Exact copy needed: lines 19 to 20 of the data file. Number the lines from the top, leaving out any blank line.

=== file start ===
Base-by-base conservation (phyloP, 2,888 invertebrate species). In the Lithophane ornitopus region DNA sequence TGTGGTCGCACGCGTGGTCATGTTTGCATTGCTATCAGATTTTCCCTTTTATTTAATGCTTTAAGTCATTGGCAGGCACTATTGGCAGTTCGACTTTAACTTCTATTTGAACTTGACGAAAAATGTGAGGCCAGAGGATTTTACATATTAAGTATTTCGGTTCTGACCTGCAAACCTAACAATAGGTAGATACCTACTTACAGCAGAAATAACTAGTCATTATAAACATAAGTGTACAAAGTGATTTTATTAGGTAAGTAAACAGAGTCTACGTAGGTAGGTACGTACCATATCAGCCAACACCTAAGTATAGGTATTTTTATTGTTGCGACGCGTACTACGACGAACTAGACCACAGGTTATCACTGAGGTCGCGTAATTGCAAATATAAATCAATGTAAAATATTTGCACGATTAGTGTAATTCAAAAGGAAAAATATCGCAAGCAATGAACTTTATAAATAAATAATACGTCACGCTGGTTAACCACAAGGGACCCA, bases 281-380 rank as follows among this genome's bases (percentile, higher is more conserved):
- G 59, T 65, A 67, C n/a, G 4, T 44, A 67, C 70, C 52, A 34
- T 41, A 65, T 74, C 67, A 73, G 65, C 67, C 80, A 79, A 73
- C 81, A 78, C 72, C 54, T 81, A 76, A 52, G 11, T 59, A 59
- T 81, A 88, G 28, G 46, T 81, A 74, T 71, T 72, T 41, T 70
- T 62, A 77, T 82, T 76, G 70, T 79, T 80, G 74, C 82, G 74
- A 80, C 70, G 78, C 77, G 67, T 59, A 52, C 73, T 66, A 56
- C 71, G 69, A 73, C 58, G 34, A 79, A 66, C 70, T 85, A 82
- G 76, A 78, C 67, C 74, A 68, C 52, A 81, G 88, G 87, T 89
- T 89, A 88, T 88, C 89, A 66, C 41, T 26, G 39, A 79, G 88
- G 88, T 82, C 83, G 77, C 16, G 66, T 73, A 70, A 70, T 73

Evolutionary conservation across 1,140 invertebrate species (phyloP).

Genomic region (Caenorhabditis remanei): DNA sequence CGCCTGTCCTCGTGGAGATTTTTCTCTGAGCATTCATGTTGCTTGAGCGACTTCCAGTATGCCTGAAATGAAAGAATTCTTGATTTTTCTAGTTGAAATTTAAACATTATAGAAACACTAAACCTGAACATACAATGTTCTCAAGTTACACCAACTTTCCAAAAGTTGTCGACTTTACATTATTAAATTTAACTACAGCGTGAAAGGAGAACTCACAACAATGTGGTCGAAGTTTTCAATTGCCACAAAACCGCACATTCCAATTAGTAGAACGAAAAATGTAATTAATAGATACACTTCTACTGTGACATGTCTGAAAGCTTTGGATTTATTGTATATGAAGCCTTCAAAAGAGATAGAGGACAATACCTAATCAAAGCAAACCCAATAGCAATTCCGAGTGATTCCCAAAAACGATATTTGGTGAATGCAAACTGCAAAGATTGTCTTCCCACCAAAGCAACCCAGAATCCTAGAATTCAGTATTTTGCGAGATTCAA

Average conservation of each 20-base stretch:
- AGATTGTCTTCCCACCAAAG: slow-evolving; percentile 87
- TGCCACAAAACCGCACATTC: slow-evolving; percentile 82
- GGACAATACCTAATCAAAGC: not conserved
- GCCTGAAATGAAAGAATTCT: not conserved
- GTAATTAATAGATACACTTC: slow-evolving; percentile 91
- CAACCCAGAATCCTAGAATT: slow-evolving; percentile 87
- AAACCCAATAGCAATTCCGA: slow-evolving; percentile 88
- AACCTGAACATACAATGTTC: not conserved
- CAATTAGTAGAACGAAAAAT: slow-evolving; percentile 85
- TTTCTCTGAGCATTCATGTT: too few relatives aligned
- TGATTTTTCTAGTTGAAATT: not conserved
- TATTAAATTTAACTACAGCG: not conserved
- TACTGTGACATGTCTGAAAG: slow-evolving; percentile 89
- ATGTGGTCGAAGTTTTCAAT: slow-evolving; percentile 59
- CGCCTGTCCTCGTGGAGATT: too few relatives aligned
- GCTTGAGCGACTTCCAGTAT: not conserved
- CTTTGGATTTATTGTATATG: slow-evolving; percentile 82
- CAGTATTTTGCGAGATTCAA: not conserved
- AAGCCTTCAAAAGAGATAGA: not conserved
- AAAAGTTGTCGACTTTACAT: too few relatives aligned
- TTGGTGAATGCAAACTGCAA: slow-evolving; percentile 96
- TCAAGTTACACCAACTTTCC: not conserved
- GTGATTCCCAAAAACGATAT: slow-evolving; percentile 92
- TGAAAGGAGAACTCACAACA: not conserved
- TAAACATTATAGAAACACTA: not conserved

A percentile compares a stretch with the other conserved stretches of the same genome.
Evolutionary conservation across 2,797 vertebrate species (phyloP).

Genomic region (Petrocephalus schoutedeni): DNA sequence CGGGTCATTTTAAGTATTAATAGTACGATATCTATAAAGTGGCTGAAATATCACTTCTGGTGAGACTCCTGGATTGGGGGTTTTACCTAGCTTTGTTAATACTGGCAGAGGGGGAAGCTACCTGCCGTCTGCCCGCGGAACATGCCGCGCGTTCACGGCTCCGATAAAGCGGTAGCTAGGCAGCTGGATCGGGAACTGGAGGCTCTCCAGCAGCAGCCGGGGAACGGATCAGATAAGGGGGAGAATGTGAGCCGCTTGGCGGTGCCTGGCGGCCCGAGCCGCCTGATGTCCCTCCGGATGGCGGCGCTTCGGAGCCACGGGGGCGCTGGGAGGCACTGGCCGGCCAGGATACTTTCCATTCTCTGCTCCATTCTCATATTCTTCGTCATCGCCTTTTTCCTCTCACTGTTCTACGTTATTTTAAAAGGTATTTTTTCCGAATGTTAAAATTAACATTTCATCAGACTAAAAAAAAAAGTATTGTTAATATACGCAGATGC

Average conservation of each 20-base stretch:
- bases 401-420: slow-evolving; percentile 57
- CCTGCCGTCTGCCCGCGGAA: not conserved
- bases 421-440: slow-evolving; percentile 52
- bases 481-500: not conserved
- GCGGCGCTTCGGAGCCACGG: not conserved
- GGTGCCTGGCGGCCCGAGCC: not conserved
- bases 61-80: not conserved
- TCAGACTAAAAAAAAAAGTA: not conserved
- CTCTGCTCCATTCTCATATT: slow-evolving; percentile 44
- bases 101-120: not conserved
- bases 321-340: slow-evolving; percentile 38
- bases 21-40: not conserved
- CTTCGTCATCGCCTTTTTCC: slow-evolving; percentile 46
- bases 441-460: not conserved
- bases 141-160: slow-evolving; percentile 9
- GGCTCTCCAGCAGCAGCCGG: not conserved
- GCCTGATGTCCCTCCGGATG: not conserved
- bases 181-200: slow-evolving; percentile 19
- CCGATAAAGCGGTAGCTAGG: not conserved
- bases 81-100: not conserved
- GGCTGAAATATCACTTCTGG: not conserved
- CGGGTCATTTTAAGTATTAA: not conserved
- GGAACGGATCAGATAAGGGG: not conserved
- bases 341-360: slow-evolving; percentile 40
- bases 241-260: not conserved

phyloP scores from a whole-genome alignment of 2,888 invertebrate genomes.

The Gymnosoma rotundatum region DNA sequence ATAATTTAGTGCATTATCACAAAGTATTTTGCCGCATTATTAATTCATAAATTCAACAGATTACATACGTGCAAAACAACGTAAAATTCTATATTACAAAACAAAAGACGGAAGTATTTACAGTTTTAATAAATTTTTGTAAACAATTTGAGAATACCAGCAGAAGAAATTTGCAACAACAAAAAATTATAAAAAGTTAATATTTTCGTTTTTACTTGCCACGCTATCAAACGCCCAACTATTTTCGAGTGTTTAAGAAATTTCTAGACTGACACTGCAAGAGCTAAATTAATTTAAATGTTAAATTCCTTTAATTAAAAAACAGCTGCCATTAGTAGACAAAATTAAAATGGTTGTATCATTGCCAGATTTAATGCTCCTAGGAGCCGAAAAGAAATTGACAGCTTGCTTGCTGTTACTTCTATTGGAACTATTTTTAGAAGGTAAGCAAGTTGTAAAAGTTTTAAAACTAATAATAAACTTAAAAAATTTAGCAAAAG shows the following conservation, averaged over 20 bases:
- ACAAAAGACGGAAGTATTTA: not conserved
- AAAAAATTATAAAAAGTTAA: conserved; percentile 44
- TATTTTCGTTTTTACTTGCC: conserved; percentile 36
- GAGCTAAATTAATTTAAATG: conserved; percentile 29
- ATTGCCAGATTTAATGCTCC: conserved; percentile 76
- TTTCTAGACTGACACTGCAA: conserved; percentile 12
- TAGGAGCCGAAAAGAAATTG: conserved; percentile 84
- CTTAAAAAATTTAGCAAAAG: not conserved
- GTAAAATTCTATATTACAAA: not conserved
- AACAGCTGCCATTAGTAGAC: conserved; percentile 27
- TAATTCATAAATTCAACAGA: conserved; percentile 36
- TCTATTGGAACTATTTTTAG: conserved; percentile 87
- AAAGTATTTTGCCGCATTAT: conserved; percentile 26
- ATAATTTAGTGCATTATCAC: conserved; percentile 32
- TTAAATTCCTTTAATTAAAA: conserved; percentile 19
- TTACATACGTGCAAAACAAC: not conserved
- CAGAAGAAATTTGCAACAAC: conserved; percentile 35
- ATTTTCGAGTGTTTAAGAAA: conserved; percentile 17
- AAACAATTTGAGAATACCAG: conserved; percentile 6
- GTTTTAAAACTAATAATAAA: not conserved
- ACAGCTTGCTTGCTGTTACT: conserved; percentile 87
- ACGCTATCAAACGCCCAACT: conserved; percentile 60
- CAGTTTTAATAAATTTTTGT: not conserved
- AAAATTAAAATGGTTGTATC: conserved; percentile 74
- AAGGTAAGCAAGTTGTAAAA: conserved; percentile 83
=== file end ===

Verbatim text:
- GTAATTAATAGATACACTTC: slow-evolving; percentile 91
- CAACCCAGAATCCTAGAATT: slow-evolving; percentile 87